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Healthcare Providers

Ronald Cohn, MD, FACMG

Healthcare Provider
President and CEO
The Hospital for Sick Children
555 University Avenue
Toronto, Canada

Ronald Cohn joined The Hospital for Sick Children as the Chief of the Division of Clinical and Metabolic Genetics, Co-Director of the Centre for Genetic Medicine and Senior Scientist in September 2012. On July 1st, 2016  he was appointed to the position of Chief of Paediatrics, The Hospital for Sick Children and Chair of Paediatrics at The University of Toronto”. Dr. Ronald Cohn is serving as President and CEO of The Hospital for Sick Children since May 1, 2019.

He received his medical degree from the University of Essen, Germany.  After his postdoctoral fellowship at the Howard Hughes Medical Institute in the laboratory of Dr. Kevin Campbell, he moved to Baltimore where he was the first combined resident in paediatrics and genetics at the Johns Hopkins University.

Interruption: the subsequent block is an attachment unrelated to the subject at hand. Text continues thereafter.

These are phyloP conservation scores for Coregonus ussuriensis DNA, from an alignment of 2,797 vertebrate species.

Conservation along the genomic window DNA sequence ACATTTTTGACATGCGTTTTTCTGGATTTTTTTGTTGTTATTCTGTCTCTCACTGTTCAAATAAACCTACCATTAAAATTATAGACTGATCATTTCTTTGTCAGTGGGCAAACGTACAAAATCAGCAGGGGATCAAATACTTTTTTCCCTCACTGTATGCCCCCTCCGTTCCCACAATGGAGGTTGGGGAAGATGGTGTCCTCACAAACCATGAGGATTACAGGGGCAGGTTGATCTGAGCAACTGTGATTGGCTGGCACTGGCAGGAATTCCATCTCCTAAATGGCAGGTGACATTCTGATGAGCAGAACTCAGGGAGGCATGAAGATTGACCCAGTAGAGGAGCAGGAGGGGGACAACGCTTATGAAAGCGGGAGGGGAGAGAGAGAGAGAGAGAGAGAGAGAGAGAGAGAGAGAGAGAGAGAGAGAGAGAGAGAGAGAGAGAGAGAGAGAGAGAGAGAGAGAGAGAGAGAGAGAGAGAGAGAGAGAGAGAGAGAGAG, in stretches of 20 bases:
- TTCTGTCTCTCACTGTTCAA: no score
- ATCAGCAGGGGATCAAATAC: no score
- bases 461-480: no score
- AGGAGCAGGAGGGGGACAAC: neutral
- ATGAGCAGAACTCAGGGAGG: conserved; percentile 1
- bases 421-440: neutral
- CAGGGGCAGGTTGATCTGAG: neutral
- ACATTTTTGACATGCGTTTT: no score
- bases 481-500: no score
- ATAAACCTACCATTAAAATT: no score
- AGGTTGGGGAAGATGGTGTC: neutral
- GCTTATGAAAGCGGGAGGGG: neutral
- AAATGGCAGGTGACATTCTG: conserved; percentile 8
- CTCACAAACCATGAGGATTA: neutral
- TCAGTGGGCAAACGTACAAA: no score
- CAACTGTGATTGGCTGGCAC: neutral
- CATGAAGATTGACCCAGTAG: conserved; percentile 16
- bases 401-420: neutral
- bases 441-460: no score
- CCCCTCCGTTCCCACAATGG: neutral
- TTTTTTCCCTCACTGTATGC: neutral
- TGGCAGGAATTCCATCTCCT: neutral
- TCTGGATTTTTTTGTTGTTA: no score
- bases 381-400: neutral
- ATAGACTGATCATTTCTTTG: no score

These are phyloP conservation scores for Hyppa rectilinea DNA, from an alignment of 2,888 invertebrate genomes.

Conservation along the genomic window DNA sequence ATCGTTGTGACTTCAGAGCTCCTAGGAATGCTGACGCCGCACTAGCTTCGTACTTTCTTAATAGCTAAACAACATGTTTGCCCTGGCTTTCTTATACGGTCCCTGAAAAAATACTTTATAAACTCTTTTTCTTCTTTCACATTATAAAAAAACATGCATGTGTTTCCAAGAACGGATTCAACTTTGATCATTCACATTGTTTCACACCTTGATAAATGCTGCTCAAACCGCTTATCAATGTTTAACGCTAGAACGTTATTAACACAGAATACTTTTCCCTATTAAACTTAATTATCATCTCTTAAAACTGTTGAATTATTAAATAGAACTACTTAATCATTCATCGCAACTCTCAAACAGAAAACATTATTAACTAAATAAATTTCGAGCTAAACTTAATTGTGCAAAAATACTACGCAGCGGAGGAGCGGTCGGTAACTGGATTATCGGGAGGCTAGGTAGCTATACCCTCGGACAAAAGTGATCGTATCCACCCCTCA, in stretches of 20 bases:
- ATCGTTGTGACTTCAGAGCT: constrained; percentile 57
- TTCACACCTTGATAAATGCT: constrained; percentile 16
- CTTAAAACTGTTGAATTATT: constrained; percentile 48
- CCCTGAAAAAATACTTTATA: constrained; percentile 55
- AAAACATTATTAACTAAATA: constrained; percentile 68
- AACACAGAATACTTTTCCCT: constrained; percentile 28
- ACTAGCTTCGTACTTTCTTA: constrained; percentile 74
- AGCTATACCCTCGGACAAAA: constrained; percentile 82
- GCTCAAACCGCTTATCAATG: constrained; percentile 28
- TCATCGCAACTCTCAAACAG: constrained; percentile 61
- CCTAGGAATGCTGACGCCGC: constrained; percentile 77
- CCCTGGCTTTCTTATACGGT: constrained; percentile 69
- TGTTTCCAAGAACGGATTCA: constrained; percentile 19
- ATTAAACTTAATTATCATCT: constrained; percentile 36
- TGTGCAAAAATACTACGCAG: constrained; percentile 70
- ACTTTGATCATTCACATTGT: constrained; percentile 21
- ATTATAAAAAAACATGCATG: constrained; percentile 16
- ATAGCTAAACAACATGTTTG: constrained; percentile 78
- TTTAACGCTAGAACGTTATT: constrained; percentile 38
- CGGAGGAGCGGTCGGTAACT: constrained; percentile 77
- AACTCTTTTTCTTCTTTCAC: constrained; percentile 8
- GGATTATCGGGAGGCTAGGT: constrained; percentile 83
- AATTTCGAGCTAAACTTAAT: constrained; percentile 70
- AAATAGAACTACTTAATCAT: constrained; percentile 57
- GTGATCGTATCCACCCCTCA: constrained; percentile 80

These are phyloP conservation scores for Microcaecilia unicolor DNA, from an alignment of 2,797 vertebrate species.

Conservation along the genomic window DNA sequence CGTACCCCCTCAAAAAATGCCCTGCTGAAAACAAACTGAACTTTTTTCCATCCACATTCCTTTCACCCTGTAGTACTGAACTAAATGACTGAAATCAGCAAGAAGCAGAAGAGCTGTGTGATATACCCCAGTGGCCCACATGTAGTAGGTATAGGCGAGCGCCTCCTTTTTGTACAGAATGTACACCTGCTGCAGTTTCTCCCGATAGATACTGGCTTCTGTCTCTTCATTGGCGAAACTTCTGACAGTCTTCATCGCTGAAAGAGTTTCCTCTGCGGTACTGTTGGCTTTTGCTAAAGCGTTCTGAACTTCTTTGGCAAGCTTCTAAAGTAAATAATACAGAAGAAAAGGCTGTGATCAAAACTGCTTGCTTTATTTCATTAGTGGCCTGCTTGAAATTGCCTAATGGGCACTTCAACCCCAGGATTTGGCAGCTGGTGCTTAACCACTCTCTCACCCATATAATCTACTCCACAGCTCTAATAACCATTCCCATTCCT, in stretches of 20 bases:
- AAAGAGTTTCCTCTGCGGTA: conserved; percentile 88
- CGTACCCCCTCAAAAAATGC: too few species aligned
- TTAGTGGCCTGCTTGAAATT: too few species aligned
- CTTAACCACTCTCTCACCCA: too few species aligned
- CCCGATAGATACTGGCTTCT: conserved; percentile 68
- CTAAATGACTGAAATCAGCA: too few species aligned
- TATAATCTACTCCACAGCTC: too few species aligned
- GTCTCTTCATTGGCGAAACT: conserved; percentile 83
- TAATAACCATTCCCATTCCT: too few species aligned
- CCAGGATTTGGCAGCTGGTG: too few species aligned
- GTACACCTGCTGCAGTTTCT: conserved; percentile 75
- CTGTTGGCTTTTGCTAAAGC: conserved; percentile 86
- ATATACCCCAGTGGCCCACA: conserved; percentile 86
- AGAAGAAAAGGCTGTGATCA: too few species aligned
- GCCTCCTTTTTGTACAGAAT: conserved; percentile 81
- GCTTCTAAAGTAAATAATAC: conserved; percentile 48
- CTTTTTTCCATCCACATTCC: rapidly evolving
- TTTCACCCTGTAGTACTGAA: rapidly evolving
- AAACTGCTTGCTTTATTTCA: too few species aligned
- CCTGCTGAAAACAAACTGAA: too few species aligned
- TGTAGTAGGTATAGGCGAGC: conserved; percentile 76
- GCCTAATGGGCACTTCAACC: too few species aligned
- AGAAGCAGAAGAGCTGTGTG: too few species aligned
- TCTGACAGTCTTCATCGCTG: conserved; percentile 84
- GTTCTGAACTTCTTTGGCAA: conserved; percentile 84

Dr. Ronald Cohn research Interests include maintenance of muscle mass in inherited and acquired muscle disorders, molecular mechanisms of muscle regeneration and fibrosis, hypotonia with a particular focus on muscle and connective tissue disorders and translating next generation sequencing into daily clinical diagnostics and management.

His laboratory is currently for the first time applying knowledge of normal mechanisms of muscle protection in the hibernating mammal to the disease process of disuse muscle atrophy in non-hibernating mammals. This will provide unique insights into the fundamental cellular and molecular pathways underlying skeletal muscle atrophy and the protection against it.

 

Representative Publications:

Therapeutic Applications of CRISPR/Cas for Duchenne Muscular Dystrophy

Exon Snipping in Duchenne Muscular Dystrophy

Duchenne muscular dystrophy: Ringo to the rescue?

Disruption of the beta-sarcoglycan gene reveals pathogenetic complexity of limb-girdle muscular dystrophy type 2E

Disruption of the sarcoglycan-sarcospan complex in vascular smooth muscle: a novel mechanism for cardiomyopathy and muscular dystrophy

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